It hasn’t been a great year for Sen. Mitt Romney (R-Utah). He was booed in his home state last week [“Romney is booed before Utah GOP’s failed censure vote,” news, May 3]. And his Family Security Act (FSA) has gone nowhere in Congress [“GOP turns to cultural attacks on Biden plan,” news, May 2]. But advocates of the FSA are not giving up hope that a simplified and more effective welfare system can be created.

Providing streamlined supports to parents results in healthier children, and healthier children eventually turn into functional, taxpaying citizens. Our country does not value handing money to anyone, even if the money has the potential to create a generation of healthier, more functional citizens. Instead, we offer help by way of multiple, complicated benefit plans that often discourage or prevent parents from getting the help they need. If those parents are disabled, physically or mentally, or if they do not speak English, these barriers, applications, recertifications and complicated rules become insurmountable tasks. Reducing stress for economically disadvantaged parents through the provision of accessible, concrete services creates more stable homes with less maltreatment of children.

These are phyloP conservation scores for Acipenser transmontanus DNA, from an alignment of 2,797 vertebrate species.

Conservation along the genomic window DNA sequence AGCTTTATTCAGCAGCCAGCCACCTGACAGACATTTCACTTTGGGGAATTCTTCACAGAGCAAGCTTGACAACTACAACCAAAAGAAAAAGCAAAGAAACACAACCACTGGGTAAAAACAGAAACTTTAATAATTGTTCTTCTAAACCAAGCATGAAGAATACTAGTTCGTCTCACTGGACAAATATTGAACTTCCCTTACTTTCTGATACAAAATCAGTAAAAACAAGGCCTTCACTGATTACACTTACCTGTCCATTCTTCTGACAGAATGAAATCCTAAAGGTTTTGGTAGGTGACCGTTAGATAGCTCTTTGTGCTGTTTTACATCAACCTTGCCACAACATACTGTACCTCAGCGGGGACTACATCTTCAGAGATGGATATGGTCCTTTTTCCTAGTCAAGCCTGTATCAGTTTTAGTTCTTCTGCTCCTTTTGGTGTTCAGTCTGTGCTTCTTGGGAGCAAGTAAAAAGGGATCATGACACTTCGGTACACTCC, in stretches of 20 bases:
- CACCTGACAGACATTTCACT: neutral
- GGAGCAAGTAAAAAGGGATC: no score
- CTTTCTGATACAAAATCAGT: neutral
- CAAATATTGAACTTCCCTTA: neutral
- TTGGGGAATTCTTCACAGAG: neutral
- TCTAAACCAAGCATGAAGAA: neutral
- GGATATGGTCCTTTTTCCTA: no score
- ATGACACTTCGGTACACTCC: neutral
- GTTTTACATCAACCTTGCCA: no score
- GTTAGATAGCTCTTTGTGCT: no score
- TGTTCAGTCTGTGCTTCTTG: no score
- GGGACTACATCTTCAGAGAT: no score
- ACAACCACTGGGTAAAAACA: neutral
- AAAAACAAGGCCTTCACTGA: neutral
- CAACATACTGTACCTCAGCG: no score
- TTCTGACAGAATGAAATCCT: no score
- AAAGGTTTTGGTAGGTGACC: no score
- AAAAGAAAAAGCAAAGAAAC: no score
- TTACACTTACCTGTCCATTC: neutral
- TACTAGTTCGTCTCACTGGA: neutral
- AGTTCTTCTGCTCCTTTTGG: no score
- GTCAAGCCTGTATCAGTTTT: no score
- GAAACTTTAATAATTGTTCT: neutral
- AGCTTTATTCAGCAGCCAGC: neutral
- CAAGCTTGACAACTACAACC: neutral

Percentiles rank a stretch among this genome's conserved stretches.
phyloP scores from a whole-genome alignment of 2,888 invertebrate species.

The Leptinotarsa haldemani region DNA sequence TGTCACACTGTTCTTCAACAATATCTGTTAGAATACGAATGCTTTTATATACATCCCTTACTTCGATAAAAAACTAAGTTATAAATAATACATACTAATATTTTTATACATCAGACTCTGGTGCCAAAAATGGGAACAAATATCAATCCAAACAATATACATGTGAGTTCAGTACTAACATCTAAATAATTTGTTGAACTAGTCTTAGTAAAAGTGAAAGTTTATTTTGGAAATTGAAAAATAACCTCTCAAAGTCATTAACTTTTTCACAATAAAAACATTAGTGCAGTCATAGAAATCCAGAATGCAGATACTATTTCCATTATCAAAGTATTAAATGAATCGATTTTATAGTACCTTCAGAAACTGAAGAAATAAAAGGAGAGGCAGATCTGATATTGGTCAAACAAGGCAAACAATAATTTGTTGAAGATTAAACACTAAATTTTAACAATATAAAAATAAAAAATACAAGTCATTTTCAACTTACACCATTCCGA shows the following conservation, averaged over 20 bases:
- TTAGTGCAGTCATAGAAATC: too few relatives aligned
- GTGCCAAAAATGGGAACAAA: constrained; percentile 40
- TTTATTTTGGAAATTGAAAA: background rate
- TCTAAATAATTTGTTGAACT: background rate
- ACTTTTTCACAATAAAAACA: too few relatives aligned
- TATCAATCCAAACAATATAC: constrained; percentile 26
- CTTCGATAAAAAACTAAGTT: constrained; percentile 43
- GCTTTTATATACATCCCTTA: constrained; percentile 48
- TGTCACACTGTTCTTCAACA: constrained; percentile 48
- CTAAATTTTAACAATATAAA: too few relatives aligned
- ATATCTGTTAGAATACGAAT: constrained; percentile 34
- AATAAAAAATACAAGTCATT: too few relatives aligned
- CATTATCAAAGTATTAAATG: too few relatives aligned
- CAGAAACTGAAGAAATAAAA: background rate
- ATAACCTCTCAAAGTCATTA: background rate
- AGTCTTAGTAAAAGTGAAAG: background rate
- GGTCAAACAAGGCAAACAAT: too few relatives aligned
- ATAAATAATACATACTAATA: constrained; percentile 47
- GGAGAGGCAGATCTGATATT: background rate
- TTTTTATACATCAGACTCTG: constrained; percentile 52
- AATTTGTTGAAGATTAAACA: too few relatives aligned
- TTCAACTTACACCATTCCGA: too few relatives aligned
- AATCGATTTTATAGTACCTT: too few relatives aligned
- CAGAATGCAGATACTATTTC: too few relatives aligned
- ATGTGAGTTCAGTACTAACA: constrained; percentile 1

The FSA would provide help in a way that reduces barriers to service. And it is fiscally neutral. I think Mr. Romney might deserve some applause.

Polly Lund, Manassas